“Instead of getting a reasonable amount of hours [in his support package], he got 10 hours for the whole year, that’s less than once a month.”
A spokeswoman for the agency said it was engaging providers around to deliver “best practice” early intervention for children.
“Children with a delay in one developmental area which does not have substantial functional impact on daily life; or children whose support needs are best supported through health or educational services will be assisted by the early childhood partner to connect to appropriate alternative support services,” the spokeswoman said.
It was also revealed during the inquiry’s Canberra hearings last month that, while most jurisdictions around had less participants enter the scheme than expected, the ACT had significantly more, at about 23 per cent above the estimate.
“If they’d have talked to anybody in the sector, they would have known,” Ms Hanbridge said.
About a thousand children have an NDIS plan in the ACT but more than four hundred eligible Canberrans are still lacking a support plan.
Advocates and workers in the sector have raised concerns about children already diagnosed with conditions frequently needing new assessments to qualify for an NDIS support package.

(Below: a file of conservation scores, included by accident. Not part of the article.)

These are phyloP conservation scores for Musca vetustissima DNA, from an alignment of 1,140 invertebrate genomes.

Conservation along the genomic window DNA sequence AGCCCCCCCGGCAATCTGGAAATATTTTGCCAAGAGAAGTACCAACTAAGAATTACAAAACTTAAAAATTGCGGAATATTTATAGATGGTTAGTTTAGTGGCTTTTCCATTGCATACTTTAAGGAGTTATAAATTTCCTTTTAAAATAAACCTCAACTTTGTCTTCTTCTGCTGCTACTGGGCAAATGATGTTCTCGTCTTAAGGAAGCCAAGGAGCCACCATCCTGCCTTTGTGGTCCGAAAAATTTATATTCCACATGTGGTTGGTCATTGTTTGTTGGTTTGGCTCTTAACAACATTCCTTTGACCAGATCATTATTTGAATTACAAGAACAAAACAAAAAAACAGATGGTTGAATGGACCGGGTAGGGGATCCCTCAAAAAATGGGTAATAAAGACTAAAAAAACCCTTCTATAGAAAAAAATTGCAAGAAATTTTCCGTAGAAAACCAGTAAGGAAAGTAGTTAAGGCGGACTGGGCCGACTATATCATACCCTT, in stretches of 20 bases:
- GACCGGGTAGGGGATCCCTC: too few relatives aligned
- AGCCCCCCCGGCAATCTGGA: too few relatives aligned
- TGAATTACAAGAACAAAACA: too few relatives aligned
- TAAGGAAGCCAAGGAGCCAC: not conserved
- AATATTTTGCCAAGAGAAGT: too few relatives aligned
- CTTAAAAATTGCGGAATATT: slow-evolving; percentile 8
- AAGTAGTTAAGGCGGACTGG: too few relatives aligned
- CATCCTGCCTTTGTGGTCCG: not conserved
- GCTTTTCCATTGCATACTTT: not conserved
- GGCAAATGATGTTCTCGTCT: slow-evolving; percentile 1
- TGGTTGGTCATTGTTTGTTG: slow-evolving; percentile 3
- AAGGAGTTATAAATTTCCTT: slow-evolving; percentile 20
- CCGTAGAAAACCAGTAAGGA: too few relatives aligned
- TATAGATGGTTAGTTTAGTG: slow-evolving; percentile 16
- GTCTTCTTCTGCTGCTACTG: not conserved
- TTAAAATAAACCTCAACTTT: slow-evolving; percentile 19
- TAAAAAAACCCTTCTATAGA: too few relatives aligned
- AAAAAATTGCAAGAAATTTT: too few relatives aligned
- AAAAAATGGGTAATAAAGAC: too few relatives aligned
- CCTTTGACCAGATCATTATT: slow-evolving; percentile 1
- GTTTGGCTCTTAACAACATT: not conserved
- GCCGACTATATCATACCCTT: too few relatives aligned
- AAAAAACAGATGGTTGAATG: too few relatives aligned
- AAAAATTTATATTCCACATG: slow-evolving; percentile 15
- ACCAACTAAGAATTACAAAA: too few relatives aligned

Local NDIS support coordinator Michel Hansen was busy trying to help a client who had been told by the agency he needed another assessment to keep his support funding.
“The school won’t to do it because he’s not due for another one until the end of year 6 but the NDIS want one now and he’ll lose his plan if I can’t work it out,” she said.
In its submission, the ACT government also raised concerns about children coming to the end of their package at age 7 “falling through the gaps” if their families were unable to afford private providers.
“There is [also] an acknowledged gap in the area of paediatric rehabilitation for children whose condition is still stabilising,” the submission said.
It noted a “limited number of providers” available to families meant some services were forced to “turn families away” and reported difficulties accessing funding for extra staff.
Unexpected delays within the tender process itself, the submission noted, had also caused headaches and forced the territory to once again pick up the cost.
While the ACT government currently helps children access equipment and technology like prosthetic limbs through its own existing loan service, it warned “in kind provision cannot extend beyond transition and there are budget pressures”.
Having withdrawn from providing disability services under the scheme, the ACT government established the ACT Child Development Service (CDS) for children who may not be eligible for the NDIS but still need support.
Feedback suggested many young children were now missing out on getting the right supports and connecting to providers under the NDIS, the submission said.
“The NDIS was never intended to replace mainstream services,” the agency spokeswoman said.
“All children who need more intensive longer term early intervention support services may also become a NDIS participant and receive an individualised plan.”
More than 6,000 Canberrans are now on an NDIS support plan.